Sun Hung Kai’s interim profit rises on valuation gain, eyes boost from ‘downward trend’ in interest rates

Sun Hung Kai’s interim profit rises on valuation gain, eyes boost from ‘downward trend’ in interest rates

Sun Hung Kai’s interim profit rises on valuation gain, eyes boost from ‘downward trend’ in interest rates

Its interim net profit stood at HK$9.145 billion (US$1.17 billion), or HK$3.16 per share, 9 per cent higher than a year earlier. The increase was driven by a rise in the fair value of its investment properties net of deferred taxation and non-controlling interests worth HK$432 million, compared to a decrease of HK$967 million in the same period last year, the developer said in a stock exchange filing.

Its underlying profit for the six-month period, excluding the fair value change in its investment properties, dropped 6 per cent to HK$8.9 billion. The developer has declared an interim dividend of HK$0.95 per share, 24 per cent lower than a year earlier.

SHKP’s interim result came the same day as Financial Secretary Paul Chan Mo-po’s announcement that the city is removing all stamp duties and other curbs on the property market. The Hong Kong Monetary Authority, the city’s de facto central bank, has also relaxed all restrictions on mortgage lending for properties.

“Hong Kong’s residential market continues to be affected by elevated interest rates and an uncertain economic outlook,” Raymond Kwok Ping-luen, SHKP’s chairman and managing director, said in the exchange filing. “Nevertheless, home rents picked up moderately over the past few months.”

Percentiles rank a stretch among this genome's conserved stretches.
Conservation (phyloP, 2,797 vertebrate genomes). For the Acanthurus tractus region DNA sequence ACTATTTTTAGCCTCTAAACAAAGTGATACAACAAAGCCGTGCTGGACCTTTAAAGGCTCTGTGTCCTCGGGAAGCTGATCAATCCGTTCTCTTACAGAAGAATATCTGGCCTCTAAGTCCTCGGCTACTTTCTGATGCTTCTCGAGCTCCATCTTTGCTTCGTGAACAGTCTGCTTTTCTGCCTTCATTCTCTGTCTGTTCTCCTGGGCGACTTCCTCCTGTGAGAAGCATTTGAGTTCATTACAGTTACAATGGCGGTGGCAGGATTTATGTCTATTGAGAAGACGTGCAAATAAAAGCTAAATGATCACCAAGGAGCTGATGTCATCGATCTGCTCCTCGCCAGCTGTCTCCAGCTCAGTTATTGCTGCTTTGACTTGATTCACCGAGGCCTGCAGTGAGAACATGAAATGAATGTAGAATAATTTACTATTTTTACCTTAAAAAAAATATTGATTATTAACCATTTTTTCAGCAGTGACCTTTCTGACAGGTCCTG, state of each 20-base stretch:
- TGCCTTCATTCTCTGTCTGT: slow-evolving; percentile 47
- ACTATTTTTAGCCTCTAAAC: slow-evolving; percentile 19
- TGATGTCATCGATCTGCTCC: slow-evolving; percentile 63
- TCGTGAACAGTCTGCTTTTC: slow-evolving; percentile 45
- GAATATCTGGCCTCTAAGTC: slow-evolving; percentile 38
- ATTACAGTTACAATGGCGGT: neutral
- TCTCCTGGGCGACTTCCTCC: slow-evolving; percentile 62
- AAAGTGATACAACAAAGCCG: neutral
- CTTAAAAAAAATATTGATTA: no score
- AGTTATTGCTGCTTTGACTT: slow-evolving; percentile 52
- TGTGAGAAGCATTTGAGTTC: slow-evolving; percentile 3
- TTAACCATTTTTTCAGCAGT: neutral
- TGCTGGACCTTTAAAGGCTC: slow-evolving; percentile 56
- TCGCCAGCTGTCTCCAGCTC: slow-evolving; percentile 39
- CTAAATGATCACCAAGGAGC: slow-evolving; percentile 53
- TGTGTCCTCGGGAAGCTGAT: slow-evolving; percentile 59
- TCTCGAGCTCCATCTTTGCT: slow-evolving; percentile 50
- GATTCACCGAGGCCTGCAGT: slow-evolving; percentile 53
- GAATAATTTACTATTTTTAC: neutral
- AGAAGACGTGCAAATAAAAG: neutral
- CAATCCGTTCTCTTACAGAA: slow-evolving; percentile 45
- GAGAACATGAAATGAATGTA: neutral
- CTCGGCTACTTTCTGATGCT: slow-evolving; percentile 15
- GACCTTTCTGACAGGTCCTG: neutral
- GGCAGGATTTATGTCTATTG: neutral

SHKP’s profit generated from property sales reached HK$2.04 billion during the six months, dropping 39 per cent from the HK$3.37 billion reported a year earlier.

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But this was offset by a 5 per cent increase in net rental income to HK$9.32 billion from Hong Kong and mainland China. International Finance Centre, its core building in Central, was almost fully let, while the International Commerce Centre in Kowloon also had good occupancy, it said.

SHKP topped the city’s sales table last year, accounting for more than a quarter of deals at a time when shrinking home prices and a 33-year trough for real estate transactions weighed on one of the world’s most expensive property markets.

It accounted for the sale of 3,200 out of the 11,011 units that changed hands in 2023, according to data from Dataelements, a data provider that tracks new residential properties in Hong Kong.

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Most of the developer’s sales were in the first phase of Yoho West, a new large-scale project in Tin Shui Wai, Novo Land phase 2 in Tuen Mun and University Hill phase 2 in Tai Po. About 64 per cent of its residential properties scheduled for completion in Hong Kong in the current financial year to the end of June had been sold, Kwok said.

Over the next 10 months, the developer will launch several major projects including The Yoho Hub II in Yuen Long, the third phase of Novo Land in Tuen Mun, and the first phase of a large-scale project in Sai Sha near Ma On Shan.

Kwok is positive about the property sector’s outlook because of government policies and expected interest rate cuts later this year.

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“Despite uncertainties about the near-term path of the US interest-rate movement, the transition from a rate-hike cycle to a downward trend is expected to provide favourable conditions for the world economy,” Kwok said in the filing.

“Further policy relaxations, rising home rents, potential rate cuts and the relocation of more professionals and high-calibre students to Hong Kong should benefit the property market. Despite short-term market volatilities, the group remains confident in the long-term prospects of Hong Kong and its property market.”

SHKP’s shares closed 0.7 per cent higher at HK$78 on Wednesday.

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